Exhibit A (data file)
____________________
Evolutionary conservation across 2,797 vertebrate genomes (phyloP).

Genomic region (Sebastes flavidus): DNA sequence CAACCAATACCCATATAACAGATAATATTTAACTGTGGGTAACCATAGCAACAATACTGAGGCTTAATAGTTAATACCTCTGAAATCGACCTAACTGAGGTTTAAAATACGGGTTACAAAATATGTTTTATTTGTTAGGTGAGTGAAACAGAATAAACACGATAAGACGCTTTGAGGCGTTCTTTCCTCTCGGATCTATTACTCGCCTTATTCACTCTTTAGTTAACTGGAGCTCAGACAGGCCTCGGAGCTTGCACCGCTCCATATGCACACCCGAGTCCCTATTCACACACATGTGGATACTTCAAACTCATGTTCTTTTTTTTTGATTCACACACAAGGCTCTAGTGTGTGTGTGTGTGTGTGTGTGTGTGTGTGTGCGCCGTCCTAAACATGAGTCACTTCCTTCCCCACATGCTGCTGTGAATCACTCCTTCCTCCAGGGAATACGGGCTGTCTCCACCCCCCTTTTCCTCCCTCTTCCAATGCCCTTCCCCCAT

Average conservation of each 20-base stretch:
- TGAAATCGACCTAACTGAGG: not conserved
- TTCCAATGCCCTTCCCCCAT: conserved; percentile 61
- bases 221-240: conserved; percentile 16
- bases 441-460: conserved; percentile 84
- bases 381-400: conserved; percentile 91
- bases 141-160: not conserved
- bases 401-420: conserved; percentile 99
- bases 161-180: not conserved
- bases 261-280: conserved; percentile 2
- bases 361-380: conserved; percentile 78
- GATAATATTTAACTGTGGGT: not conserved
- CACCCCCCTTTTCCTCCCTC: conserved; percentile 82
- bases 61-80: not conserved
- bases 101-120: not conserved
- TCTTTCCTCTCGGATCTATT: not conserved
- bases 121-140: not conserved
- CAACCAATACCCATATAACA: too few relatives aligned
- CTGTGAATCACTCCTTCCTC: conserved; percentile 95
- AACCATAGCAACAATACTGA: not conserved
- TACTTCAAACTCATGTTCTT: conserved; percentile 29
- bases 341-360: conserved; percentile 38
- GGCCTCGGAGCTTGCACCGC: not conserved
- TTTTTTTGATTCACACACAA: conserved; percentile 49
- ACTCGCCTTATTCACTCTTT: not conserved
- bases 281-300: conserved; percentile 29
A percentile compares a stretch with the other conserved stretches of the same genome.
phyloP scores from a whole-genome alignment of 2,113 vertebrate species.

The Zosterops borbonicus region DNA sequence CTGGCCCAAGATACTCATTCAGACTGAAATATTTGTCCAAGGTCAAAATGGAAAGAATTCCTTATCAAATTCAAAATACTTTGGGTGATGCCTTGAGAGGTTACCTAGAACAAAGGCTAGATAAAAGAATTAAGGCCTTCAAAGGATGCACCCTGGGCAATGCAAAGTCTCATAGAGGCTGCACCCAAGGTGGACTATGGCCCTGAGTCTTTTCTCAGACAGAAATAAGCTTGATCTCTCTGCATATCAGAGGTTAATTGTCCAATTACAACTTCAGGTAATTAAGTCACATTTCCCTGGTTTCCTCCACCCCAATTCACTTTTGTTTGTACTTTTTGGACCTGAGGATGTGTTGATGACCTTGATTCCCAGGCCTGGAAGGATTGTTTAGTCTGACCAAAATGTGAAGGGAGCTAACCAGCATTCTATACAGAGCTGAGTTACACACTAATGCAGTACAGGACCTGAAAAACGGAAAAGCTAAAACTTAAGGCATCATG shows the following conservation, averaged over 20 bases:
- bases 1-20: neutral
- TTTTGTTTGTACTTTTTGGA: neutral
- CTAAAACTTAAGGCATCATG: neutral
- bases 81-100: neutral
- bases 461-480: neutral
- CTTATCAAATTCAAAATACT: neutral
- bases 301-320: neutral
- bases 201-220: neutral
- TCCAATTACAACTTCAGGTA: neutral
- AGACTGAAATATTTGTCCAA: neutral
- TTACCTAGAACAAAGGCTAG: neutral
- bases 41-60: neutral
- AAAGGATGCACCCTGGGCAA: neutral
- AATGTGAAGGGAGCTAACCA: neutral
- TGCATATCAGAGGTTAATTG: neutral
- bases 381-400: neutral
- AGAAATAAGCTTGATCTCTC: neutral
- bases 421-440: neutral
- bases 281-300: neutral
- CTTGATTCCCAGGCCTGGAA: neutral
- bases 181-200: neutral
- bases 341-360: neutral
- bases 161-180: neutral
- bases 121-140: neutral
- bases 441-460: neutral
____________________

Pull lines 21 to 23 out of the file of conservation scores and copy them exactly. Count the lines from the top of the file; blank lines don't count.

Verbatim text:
- CTGTGAATCACTCCTTCCTC: conserved; percentile 95
- AACCATAGCAACAATACTGA: not conserved
- TACTTCAAACTCATGTTCTT: conserved; percentile 29